Once in a storytelling career, if one is very lucky, a character like John Bassett III comes along. JBIII is brash. He is inspirational. He is a sawdust-covered good-old boy from rural Virginia, a larger-than-life rule-breaker who believes in doing right no matter the cost, and who for more than a decade has stood almost single-handedly against the outflow of furniture jobs from America.
I first wrote a feature on him for The Roanoke Times as part of a series on the impact of globalization in southside and southwest Virginia. More than 19,000 textile and furniture factory workers lost their jobs in Henry County and Martinsville, but two hours away in Galax, John Bassett fought back to keep his 700 factory workers employed.
It’s the patriotic story of a family legacy, a relentless work ethic that includes 1 a.m. phone calls to factory managers and remarkable grit. As JBIII likes to say: “Americans used to have confidence. We’d take on anybody — the moon, Hitler, the Panama Canal. We’d kick their asses and give ‘em nine cents change.”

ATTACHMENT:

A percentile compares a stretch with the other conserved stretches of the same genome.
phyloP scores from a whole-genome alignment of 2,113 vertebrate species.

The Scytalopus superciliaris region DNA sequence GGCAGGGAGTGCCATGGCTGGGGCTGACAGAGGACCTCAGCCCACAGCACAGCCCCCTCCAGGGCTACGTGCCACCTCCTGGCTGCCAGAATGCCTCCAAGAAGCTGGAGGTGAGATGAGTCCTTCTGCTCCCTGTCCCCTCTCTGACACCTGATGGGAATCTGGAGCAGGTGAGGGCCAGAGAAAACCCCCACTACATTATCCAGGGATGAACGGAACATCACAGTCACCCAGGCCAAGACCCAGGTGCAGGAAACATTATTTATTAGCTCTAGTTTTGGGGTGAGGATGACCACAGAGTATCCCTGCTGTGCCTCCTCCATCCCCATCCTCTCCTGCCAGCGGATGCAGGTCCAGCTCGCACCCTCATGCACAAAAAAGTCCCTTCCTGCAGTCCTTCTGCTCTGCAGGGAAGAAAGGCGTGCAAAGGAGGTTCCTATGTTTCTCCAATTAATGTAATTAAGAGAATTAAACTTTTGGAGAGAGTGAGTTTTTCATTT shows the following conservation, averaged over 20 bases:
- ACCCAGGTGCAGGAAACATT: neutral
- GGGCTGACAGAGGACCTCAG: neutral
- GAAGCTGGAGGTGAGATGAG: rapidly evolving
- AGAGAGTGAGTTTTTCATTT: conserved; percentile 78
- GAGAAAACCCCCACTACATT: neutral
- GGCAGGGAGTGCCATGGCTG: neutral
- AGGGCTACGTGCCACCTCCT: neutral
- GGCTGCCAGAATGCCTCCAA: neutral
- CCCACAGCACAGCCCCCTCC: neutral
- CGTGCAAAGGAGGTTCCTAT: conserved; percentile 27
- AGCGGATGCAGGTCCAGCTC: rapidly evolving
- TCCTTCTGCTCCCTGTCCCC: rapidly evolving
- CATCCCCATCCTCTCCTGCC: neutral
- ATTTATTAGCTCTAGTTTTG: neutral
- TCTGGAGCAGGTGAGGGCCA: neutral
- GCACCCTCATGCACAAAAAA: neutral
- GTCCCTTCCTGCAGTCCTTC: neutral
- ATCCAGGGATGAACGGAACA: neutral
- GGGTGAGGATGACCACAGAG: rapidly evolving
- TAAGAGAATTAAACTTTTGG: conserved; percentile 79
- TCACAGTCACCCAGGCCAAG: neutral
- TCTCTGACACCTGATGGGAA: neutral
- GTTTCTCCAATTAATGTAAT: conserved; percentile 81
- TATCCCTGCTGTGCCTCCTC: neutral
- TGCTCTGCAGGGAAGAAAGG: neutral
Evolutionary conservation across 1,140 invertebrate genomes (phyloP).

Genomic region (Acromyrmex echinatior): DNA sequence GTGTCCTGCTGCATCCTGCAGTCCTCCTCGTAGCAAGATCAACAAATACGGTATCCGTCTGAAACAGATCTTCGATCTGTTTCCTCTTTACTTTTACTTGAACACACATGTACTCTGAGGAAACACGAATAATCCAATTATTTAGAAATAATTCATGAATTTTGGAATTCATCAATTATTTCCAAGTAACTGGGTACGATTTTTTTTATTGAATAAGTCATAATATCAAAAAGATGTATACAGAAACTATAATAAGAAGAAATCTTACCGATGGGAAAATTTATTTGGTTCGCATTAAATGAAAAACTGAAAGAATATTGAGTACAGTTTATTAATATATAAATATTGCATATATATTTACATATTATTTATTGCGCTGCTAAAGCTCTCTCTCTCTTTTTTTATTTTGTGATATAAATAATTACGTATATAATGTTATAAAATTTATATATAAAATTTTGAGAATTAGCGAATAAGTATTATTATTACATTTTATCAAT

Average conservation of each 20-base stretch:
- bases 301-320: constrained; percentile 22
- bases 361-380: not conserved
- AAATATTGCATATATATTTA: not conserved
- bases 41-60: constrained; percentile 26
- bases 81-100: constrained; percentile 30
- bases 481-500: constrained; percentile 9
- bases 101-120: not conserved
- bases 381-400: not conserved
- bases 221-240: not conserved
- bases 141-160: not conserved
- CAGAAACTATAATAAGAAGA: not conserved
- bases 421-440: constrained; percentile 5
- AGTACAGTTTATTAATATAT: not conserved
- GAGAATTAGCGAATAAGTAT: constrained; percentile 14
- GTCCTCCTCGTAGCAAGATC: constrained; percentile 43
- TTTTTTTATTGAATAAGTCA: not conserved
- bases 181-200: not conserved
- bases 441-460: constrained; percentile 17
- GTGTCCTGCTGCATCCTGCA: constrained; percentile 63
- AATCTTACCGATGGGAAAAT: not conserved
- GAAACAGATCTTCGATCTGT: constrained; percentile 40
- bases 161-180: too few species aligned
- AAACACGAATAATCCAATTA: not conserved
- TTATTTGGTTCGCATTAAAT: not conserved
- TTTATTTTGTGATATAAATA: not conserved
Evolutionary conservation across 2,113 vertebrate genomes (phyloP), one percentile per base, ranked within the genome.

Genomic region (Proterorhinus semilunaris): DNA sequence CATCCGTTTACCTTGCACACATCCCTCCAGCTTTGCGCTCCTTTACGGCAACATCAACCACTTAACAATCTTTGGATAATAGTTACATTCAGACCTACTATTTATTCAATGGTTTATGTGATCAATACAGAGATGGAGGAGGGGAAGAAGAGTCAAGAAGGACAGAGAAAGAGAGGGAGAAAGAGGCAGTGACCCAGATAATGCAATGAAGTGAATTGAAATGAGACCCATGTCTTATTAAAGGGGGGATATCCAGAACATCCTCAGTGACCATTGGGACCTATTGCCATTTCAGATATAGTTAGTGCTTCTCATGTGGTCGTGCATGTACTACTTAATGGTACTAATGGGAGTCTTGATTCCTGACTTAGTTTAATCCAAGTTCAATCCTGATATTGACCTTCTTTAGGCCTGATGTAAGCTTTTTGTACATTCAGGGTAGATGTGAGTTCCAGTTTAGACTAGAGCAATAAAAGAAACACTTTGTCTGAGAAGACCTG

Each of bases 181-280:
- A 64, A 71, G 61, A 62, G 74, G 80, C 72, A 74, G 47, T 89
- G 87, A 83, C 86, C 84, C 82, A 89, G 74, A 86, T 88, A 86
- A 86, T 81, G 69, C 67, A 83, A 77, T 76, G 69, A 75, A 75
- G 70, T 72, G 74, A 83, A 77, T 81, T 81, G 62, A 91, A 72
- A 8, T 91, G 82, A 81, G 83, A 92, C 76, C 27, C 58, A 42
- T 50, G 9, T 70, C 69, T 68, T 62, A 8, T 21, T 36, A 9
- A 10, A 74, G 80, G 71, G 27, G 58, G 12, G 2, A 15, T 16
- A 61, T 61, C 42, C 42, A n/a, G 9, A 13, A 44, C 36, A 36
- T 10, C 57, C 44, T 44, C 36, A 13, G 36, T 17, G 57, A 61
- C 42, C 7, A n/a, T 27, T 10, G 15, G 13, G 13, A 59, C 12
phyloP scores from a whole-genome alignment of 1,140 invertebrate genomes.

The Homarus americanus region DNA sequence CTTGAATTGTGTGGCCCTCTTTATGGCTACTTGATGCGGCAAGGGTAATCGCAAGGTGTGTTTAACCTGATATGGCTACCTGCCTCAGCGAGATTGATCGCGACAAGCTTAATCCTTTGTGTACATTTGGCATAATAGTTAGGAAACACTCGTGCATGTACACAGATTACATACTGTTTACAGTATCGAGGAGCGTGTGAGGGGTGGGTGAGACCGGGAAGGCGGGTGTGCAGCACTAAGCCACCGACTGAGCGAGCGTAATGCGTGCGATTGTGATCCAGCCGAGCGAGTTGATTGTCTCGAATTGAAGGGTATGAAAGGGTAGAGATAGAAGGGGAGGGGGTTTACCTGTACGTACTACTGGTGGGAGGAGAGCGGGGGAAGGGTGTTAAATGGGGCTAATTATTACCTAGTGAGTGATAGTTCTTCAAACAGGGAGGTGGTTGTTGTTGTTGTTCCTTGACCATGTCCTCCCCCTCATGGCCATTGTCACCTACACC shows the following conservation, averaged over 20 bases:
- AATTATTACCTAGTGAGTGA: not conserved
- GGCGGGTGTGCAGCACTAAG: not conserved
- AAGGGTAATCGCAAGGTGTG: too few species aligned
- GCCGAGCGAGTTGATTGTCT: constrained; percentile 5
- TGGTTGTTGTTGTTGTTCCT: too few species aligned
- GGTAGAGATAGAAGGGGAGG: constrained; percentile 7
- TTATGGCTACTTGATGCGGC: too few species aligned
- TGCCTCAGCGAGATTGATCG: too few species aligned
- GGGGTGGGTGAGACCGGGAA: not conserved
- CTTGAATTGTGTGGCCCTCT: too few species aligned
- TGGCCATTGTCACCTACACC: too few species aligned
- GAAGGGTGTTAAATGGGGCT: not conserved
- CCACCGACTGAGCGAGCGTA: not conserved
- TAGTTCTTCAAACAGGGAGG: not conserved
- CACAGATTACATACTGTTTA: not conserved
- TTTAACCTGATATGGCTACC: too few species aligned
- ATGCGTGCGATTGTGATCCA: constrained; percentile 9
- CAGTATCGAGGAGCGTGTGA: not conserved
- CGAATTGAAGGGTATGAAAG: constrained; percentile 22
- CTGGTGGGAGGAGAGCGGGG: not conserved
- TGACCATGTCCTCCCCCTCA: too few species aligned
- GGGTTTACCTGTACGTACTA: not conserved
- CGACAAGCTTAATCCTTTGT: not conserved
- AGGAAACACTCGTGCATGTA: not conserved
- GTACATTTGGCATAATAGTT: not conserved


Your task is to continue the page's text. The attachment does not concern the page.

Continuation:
The same week President Obama spoke of “re-sourcing” jobs to America, JBIII announced he was expanding his Vaughan-Bassett Furniture into the vacant plant next door and hiring 115 more workers. Beaming over sawdust-covered glasses, he told me, “When you never went cheap with the woman down the street, you don’t have to come drag-assin’ back.”
So I’m writing a book now called “Factory Man,” and, Lord willing and the Smith River don’t rise, Little, Brown & Co. will publish it in 2014. If you or your relatives worked at Bassett Furniture Industries or at Vaughan-Bassett in Galax, I’d love to talk to you. (E-mail me at email@example.com.) If you have historic photos from either of those venues, I’d really love to talk to you.